Shadow of the volcano
Out of the blue, and for no immediately obvious reason, the terrible fate of the Roman city of Pompeii once again occupies centre stage. Still 76 years short of the 2000th anniversary of the burial of the town beneath a thick shroud of ash and debris from local volcano Vesuvius, the recent bestselling novel ‘Pompeii’ by Robert Harris is about to be joined by a BBC docudrama.
‘Pompeii — The Last Day’ records the countdown to catastrophe from the perspective of a Patrician uncle and his young nephew, known to history as Roman men of letters Pliny the Elder and Pliny the Younger. Just 17 at the time, the younger Pliny entered the annals of volcanology by providing, in his letters to Tacitus, the first ever description of a volcanic eruption.
Since excavations began in earnest in 1748, progressively exposing a city and its people captured in time as if in a series of cameo photographs, there has been continuing curiosity about the appalling events that began on August 24 in 79 AD and ended a couple of days later. Without doubt this is a reflection of the astonishing and unique snapshots of individuals and family groups, preserved forever in their excruciating death throes by accumulating ash, and subsequently reconstructed in plaster for our edification and wonder.
But why the vogue to revisit the particularly violent and unpleasant ends of Pompeii’s residents now?
Vesuvius has a rather chequered eruptive history, at times rumbling away almost continuously for decades, at others standing utterly silent for centuries before blasting into life with dire consequences for those living on its flanks. The volcano is currently well into another of these rather ominous quiet periods, following years of activity ended by an eruption that contributed in 1944. Since then, the entire Bay of Naples region has been a hotbed of construction — much of it unplanned and illegal — that has increased the number of people living in the danger zone. As a result, an estimated three million people may be affected by the next eruption, with 6,00,000 or more shoehorned into the so-called la zona rossa under serious threat.
Having done little or nothing to restrict development in the danger zone over the past 60 years, the civil authorities are now beginning to worry and have spawned a scheme to persuade the residents of the 19 towns closest to the volcano, including Pompeii, to relocate. The plan is intended eventually to reduce the population of the "red zone" by 20 per cent, by offering $30,000 per family to move to a safer location.
Few people have taken the offer so far, nor are they likely to while the volcano remains silent. Much will depend upon how much warning the monitoring scientists at the Vesuvius volcano observatory can give the civil authorities. Plans assume two weeks, but this poses serious questions. Unlike earthquakes, no volcano ever erupts without warning signs. The ground swells and earth tremors increase in size and number as fresh magma fights its way towards the surface.
Hotspots around the world
There has been recent unrest at a number of volcanoes that have been quiet for decades or even centuries, which suggests that at least some of them can be expected to burst into life in the not too distant future. The following might well be worth keeping an eye on:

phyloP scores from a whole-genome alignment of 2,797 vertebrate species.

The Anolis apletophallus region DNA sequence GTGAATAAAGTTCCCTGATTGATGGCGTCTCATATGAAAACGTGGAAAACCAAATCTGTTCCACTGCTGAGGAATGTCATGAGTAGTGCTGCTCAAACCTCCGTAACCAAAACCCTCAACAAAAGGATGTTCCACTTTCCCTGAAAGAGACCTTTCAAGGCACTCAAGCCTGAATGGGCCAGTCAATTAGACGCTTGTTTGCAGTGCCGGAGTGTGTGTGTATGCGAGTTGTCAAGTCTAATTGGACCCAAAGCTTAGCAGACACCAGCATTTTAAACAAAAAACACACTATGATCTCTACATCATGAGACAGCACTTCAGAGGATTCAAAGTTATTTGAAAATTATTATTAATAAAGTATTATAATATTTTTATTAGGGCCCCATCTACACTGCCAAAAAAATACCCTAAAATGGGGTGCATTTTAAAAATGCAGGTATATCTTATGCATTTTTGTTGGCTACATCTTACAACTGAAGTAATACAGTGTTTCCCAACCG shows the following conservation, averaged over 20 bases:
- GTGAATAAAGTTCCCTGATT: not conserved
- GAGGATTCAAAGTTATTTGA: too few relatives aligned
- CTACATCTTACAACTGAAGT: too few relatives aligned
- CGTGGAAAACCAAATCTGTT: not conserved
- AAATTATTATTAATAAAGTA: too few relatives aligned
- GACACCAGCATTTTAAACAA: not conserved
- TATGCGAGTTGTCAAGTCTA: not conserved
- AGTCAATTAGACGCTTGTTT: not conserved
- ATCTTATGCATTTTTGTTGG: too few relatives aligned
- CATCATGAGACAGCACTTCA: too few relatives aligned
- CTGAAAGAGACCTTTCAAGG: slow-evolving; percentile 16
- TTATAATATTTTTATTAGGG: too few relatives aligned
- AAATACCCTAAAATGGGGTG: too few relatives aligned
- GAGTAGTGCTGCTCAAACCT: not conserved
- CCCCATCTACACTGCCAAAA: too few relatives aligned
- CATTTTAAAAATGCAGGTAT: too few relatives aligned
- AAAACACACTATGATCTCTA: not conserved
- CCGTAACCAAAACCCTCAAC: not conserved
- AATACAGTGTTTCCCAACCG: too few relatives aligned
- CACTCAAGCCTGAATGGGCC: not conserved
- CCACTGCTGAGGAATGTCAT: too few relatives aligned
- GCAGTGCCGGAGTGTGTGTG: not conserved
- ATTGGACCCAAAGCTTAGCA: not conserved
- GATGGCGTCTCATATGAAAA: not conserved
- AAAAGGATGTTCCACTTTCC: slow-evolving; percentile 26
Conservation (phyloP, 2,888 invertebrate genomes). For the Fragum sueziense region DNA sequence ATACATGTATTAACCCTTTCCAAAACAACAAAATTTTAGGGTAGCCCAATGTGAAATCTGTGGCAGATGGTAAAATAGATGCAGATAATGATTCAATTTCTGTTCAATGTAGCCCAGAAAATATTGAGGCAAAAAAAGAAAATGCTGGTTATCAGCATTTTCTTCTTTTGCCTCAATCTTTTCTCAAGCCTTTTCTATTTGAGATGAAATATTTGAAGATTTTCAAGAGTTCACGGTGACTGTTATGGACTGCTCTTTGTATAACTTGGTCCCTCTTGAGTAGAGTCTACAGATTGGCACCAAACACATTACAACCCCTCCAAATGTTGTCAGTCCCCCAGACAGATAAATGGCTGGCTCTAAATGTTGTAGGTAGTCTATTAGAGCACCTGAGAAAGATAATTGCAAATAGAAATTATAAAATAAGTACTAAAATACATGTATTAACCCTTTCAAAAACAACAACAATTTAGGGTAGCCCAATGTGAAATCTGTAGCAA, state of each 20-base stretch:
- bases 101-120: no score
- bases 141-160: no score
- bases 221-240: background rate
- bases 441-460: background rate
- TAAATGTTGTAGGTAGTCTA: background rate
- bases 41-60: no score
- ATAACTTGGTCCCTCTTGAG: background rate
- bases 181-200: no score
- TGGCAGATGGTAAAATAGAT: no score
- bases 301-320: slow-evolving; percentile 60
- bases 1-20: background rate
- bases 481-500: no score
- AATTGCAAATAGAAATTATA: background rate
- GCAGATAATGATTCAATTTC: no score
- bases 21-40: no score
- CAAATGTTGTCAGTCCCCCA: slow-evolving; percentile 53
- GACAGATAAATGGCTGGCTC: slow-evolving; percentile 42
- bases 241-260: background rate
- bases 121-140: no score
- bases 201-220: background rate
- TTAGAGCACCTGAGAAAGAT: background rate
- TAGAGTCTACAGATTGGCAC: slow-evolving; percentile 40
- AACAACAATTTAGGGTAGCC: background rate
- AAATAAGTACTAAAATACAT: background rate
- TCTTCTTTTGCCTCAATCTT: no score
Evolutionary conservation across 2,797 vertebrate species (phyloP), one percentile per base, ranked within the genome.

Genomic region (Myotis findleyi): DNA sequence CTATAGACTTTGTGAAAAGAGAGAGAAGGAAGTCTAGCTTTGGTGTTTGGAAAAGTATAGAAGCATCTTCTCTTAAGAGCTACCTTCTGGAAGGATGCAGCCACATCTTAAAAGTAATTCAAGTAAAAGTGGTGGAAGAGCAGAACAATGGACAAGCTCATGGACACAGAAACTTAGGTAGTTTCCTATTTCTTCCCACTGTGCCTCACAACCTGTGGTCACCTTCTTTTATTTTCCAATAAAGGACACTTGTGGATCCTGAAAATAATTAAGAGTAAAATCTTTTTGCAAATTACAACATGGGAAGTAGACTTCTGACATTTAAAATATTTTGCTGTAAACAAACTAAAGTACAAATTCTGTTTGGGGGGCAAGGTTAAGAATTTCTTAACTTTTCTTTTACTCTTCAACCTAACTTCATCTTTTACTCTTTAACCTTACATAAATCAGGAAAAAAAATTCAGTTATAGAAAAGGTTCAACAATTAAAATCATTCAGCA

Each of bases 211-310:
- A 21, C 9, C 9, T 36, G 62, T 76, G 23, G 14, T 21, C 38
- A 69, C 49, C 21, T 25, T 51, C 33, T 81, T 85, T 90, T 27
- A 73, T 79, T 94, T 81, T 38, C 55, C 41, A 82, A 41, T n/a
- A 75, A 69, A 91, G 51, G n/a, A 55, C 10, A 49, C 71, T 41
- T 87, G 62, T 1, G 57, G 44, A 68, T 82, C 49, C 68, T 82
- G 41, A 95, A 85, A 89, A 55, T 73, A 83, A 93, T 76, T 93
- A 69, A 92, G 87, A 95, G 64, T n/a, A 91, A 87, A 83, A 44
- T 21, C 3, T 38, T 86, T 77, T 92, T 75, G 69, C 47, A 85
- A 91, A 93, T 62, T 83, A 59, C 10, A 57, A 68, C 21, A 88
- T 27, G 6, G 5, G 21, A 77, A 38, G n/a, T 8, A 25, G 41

The numerous volcanoes located around this small island in the Caribbean’s Lesser Antilles chain have lain dormant for perhaps as many as 28,000 years. But recent shallow earthquakes have raised concern.
Located on the Philippine island of Luzon, Taal is an active volcano in a giant, lake-filled crater formed in prehistoric times. In 1965, an eruption blasted out hurricane-velocity clouds of scalding steam, ash and mud, killing more than 200 people. The volcano has been restless since 1991, with increased numbers of earthquakes and rising lake temperatures.
Over the past two million years, Yellowstone in Wyoming has hosted three gigantic eruptions, each of which formed a giant crater, or caldera. Recently, a large swelling has been detected beneath Yellowstone lake, possibly reflecting an accumulation of steam that may blast a crater through the crust. The area has been closed to tourists.
4. Mammoth Lakes
This part of northern California’s Long Valley caldera has been particularly restless since 1980, increasing worries over a future eruption. Scientists at the Long Valley observatory stress that in any single year the chances of an eruption are small, but agree that recent earthquake swarms, ground swelling and releases of carbon dioxide increase the chances of an eruption in the near future.
5. Three Sisters
Sometime after 1996, the ground surface started to swell in this volcanic region of Oregon. By 2000, uplift had reached 10 centimetres and swelling is continuing at about 2cm a year.
Scientists interpret this as evidence of magma accumulation at around 6-7 kilometres depth and warn that continuation of uplift may lead to an eruption.
6. La Palma
Despite a period of quiescence since its last eruption in 1971, concerns remain over the stability of the Cumbre Vieja volcano on La Palma in the Canary Islands.
During previous eruption in 1949, the western flank of the volcano detached itself from the rest. Catastrophic collapse during a future eruption threatens to devastate the Atlantic rim with giant tsunami.